Keeping up with information and communication technology

Keeping up with information and communication technology

24 March 2015
Keeping up with information and communication technology

Recent AIFS research reveals that a digital divide persists in relation to age and educational attainment.

Despite increasing societal reliance on ICT developments and widespread use of mobile internet and social media networks, a recent Australian Family Trends paper indicated that a digital divide persists in relation to age and educational attainment.

Drawing on the 2012-13 Australian Survey of Social Attitudes, AIFS researchers Lixia Qu and Ruth Weston investigated the use of information and communication technology (ICT) by different population groups, and the extent to which they feel they're not keeping up with modern technology or were worried they'll be left behind in the future.

Those most likely to be worried about the future already believed that they had been left behind. This was particularly true for older respondents. However, one in ten Australians under 35 felt that they have been left behind by advances in modern information communication technology and one in five felt that they would be left behind in the future.

Respondents aged 50-64 years were divided regarding whether they were currently keeping up with information and communication technology: 45% believed they were already behind and 41% felt they were managing. However, in terms of feeling worried about being left behind in the future, this age group was far more likely to express concern than younger age groups (48% compared to 34% of respondents aged 35-49 and 20% of respondents aged 35 and under).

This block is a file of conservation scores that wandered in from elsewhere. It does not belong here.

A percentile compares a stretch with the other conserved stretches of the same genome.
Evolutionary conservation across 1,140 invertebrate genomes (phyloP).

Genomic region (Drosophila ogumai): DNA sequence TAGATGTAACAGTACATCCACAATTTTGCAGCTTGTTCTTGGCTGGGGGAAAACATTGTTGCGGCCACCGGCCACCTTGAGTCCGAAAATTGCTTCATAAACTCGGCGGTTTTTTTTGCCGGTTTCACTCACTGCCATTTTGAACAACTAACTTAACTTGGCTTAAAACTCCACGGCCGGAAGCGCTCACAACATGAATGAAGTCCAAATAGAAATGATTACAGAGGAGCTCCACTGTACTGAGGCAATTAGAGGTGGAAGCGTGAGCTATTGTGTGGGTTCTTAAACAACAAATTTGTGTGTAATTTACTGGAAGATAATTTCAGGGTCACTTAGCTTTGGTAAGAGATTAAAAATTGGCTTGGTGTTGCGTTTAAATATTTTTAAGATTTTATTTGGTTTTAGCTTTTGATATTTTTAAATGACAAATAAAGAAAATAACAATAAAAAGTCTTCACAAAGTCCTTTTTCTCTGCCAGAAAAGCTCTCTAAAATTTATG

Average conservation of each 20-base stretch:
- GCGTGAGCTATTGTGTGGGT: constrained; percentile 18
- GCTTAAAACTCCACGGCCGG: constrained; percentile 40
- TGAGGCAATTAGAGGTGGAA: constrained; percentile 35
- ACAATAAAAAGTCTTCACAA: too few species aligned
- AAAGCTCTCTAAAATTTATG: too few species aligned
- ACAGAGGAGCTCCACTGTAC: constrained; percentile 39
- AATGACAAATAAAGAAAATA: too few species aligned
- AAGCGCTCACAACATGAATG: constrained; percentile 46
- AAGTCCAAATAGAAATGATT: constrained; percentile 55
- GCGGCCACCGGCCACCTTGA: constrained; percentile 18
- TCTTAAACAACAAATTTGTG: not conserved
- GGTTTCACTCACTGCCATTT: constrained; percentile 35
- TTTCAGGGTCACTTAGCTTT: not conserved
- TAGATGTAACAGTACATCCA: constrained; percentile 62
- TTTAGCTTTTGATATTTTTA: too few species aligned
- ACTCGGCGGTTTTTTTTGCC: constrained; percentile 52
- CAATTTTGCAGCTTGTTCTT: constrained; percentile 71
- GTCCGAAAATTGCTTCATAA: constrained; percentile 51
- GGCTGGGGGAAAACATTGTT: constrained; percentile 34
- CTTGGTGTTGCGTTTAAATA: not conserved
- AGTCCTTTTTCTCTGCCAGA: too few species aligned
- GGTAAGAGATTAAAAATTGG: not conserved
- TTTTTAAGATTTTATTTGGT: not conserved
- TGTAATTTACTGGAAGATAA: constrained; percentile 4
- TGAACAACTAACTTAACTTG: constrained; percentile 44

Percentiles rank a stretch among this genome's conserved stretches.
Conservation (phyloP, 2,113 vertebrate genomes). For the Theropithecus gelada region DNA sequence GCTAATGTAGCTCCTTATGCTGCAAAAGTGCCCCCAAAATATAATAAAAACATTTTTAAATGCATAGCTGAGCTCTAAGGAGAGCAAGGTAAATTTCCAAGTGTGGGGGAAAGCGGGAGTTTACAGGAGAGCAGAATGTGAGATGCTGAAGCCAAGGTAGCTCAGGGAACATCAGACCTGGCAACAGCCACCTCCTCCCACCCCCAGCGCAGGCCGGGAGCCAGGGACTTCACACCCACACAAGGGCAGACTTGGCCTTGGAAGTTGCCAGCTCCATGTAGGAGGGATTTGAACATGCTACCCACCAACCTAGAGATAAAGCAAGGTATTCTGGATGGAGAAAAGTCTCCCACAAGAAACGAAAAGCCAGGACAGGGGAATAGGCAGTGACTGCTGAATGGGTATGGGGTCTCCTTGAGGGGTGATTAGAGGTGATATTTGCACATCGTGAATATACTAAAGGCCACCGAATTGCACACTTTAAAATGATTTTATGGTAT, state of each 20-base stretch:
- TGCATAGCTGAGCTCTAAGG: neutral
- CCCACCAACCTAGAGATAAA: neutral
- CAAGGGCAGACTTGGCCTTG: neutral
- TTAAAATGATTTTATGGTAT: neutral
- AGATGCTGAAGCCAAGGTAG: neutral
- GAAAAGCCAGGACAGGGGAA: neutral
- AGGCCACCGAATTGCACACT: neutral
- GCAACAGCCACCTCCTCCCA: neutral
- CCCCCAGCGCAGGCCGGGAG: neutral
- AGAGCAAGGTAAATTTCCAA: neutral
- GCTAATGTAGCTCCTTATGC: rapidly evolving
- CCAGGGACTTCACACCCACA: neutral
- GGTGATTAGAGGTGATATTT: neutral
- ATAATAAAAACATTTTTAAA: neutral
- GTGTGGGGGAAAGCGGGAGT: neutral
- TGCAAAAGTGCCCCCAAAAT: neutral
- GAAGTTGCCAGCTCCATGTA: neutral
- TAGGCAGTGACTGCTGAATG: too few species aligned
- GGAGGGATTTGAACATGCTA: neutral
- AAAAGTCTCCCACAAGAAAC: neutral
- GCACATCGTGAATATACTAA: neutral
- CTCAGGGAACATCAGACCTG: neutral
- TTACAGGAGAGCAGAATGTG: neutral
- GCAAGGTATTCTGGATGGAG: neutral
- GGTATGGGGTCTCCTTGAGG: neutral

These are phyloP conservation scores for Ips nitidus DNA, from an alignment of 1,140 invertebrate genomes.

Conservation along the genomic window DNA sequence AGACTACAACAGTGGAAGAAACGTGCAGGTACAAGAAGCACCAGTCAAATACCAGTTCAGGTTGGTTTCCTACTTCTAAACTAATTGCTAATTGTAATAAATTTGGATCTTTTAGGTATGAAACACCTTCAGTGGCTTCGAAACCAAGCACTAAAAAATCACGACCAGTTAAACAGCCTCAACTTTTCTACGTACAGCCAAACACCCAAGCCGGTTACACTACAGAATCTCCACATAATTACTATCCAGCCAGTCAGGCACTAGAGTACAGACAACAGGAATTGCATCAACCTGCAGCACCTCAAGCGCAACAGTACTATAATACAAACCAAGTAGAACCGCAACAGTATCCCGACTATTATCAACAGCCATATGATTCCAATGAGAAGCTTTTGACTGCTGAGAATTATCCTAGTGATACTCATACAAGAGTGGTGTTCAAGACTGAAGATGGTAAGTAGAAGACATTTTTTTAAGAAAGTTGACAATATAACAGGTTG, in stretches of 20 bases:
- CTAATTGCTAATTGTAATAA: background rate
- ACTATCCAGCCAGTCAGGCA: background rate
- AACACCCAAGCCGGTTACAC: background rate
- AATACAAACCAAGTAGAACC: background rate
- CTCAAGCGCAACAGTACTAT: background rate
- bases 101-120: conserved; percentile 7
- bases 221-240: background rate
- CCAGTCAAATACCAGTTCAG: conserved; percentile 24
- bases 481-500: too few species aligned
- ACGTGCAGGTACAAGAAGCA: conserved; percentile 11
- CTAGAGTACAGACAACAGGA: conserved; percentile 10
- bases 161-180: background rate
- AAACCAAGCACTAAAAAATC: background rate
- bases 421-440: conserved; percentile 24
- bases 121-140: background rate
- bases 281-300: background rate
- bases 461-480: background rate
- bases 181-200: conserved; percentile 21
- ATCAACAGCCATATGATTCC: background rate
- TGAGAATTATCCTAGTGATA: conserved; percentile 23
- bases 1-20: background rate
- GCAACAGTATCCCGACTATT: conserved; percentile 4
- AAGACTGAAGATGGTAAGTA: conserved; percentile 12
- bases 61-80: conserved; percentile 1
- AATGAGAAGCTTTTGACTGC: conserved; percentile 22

Access the full paper.

Older people’s use of new communication technologies

A 2013 policy brief from the Australian Population and Migration Research Centre gives some insight into how older people may benefit from increasing their technology skills. The paper suggested that given the right equipment, support and advice, the use of new technologies enhances social connections, improves perceived health and increases access to information for older people.

The policy brief presented results from a three-year pilot study that showed self-rated health, satisfaction with community, access to information and the ability to stay in touch with family and friends all improved after participants were introduced to and helped to use a new technology.

The following recommendations for services and programs to facilitate older people’s use of new communication technologies were provided:

  • Start with simple, meaningful activities like using email
  • Have regular meetings, especially when first learning
  • Use a self-directed and work-at-your-own-pace approach
  • Keep group size small –around three learners per tutor
  • Group learning provides a range of benefits, such as social interaction and learning from peers
  • Benefits of one-on-one learning at home include learning ‘in situ’ where the device will most often be used

Download the policy brief (PDF).

Further reading and resources

Feature image: Grandma by fotologic, CC BY 2.0.

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